“The bricks in this area are repeatedly being exposed to water, dryness, and rising salts, and then they collapse,” says Jeff Allen, a historical preservationist who has led the World Monument Fund project here since 2009.
Eroded by dried salt from the water, some of the sun-baked bricks literally crumble to the touch.
But as has so often been the case for Babylon over the years, the biggest threats to the fragile site are human-made.
Inside Babylon’s outer city walls, Iraq’s oil ministry is building a metering station for one of the three pipelines that have been laid in recent years. Private homes have been multiplying within the perimeter of the site.
While Iraqi officials went to great lengths to protect the site while vying for the coveted World Heritage Site designation, those efforts appear to have since eased.
“It’s a sense of pride to have Babylon a World Heritage Site, and during that process the state board for heritage was able to get people to behave better,” Allen says. Now, he said, it’s difficult to stop even clearly illegal building.
After the invasion of Iraq in 2003, US military contractors built a base on the site, digging trenches, driving armoured vehicles on the fragile streets and filling sandbags with dirt mixed with pottery and bone shards. All that caused significant damage, a British Museum report found.
But it was hardly the first encroachment.
In the 1920s, the British ran train tracks through the archaeological site as part of a Baghdad-to-Basra railway. Later, Iraq built an adjacent highway.
Saddam Hussein, who saw himself as the successor to King Nebuchadnezzar, in the 1980s built a large palace overlooking the excavated remains. He also ordered parts of Babylon reconstructed, leading to most of the current conservation problems.
The restoration installed heavier modern bricks atop the ancient original ones. Cement floors trapped water while a cement roof on one of the ancient temples pushed down the entire structure.
“There was a period in the Seventies and Eighties when it was customary to use cement,” says Josephine D’Ilario, an Italian earthen architecture specialist working on the site. Now, she says, “we see that after decades the cement is damaging things”.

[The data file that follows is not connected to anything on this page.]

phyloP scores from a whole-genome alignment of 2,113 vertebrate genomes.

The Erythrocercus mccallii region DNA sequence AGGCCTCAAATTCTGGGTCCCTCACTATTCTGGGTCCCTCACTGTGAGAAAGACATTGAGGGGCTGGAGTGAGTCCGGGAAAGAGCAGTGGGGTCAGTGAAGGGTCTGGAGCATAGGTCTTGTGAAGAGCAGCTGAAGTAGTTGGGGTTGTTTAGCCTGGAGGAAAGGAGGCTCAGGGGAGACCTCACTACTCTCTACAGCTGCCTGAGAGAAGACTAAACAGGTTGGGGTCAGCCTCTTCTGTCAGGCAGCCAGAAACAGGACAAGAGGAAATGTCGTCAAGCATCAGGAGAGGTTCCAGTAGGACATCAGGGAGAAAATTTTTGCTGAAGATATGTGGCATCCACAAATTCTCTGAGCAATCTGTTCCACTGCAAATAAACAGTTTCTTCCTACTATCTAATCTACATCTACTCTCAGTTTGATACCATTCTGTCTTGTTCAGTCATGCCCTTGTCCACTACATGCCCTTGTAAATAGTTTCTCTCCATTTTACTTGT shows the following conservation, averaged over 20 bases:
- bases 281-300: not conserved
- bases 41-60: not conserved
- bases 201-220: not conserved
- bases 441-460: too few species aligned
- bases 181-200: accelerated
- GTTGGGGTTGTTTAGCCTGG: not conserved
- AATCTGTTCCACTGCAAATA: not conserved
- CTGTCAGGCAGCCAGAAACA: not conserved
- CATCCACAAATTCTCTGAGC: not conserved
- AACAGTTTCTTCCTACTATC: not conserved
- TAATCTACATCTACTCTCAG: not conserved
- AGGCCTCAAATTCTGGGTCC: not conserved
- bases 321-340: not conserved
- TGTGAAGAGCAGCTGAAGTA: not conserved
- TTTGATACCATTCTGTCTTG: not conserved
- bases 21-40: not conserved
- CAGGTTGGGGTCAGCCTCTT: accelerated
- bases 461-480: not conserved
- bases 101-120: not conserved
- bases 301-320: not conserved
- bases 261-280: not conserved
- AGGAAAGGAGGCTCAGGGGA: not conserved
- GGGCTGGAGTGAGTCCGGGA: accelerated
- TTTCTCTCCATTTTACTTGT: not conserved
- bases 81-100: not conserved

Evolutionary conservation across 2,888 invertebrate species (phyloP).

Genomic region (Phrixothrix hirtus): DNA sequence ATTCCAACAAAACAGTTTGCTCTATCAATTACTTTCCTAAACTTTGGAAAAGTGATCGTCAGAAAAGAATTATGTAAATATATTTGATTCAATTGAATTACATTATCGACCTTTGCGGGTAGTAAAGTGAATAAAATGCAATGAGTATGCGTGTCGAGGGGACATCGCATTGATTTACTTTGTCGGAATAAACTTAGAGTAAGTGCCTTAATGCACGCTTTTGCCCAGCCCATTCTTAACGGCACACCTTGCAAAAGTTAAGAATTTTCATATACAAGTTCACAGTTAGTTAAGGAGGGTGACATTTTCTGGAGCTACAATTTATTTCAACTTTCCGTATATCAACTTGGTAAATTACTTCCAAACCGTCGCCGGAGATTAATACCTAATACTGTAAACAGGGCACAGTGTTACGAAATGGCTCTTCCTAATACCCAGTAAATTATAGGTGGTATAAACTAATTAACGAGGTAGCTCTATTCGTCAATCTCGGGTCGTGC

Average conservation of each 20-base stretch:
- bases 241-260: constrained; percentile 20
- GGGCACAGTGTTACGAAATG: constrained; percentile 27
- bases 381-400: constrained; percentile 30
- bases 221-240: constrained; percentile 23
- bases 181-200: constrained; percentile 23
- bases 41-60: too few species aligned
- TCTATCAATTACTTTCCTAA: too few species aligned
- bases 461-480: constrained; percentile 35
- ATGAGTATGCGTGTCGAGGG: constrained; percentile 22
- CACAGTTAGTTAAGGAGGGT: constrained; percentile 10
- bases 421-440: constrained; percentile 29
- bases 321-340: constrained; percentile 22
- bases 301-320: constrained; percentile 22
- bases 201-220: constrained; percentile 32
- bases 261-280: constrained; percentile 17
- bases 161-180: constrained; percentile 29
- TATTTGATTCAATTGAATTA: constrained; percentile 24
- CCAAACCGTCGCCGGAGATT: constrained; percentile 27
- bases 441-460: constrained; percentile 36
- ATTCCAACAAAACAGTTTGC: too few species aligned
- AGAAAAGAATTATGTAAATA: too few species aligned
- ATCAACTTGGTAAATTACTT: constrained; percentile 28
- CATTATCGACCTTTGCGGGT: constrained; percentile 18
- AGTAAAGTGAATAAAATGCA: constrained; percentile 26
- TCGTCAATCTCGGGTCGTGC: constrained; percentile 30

After a year-long delay because of the pandemic, the World Monuments Fund team is back in Babylon, deciding how best to address the damage in places where trying to chisel out the concrete could do still more harm.
The nonprofit fund’s Future of Babylon project, financed partly by the US State Department, has shored up walls in danger of falling and stabilised the iconic Lion of Babylon statue. It is also training Iraqi conservation technicians and advising on site management.
For a city that has figured so large in the world’s imagination, remarkably little is known for certain about Babylon.
No archaeological evidence has uncovered the Hanging Gardens of Babylon, reputed to be one of the Seven Wonders of the Ancient World. The location of the ziggurat said to have been the Tower of Babel described in the Old Testament has also never been established.
Much of the problem is that most of the 4-mile-square city has never been excavated or even surveyed.
“It is only some large and well-known buildings that are excavated,” says Olof Pedersen, professor emeritus in Assyriology at Sweden’s Uppsala University and a consultant to the World Monuments Fund. “Most of the city we don’t know very much about.”
Because Nebuchadnezzar built palaces and temples on top of previous ones, there are entire layers of the city underground, and underwater.
“We can only guess how deep it could be,” says Pedersen, one of the world’s leading experts on the archaeology of Babylon.
As to what knowledge or treasures might be down there, he says, “it’s a very simple answer – no one knows.”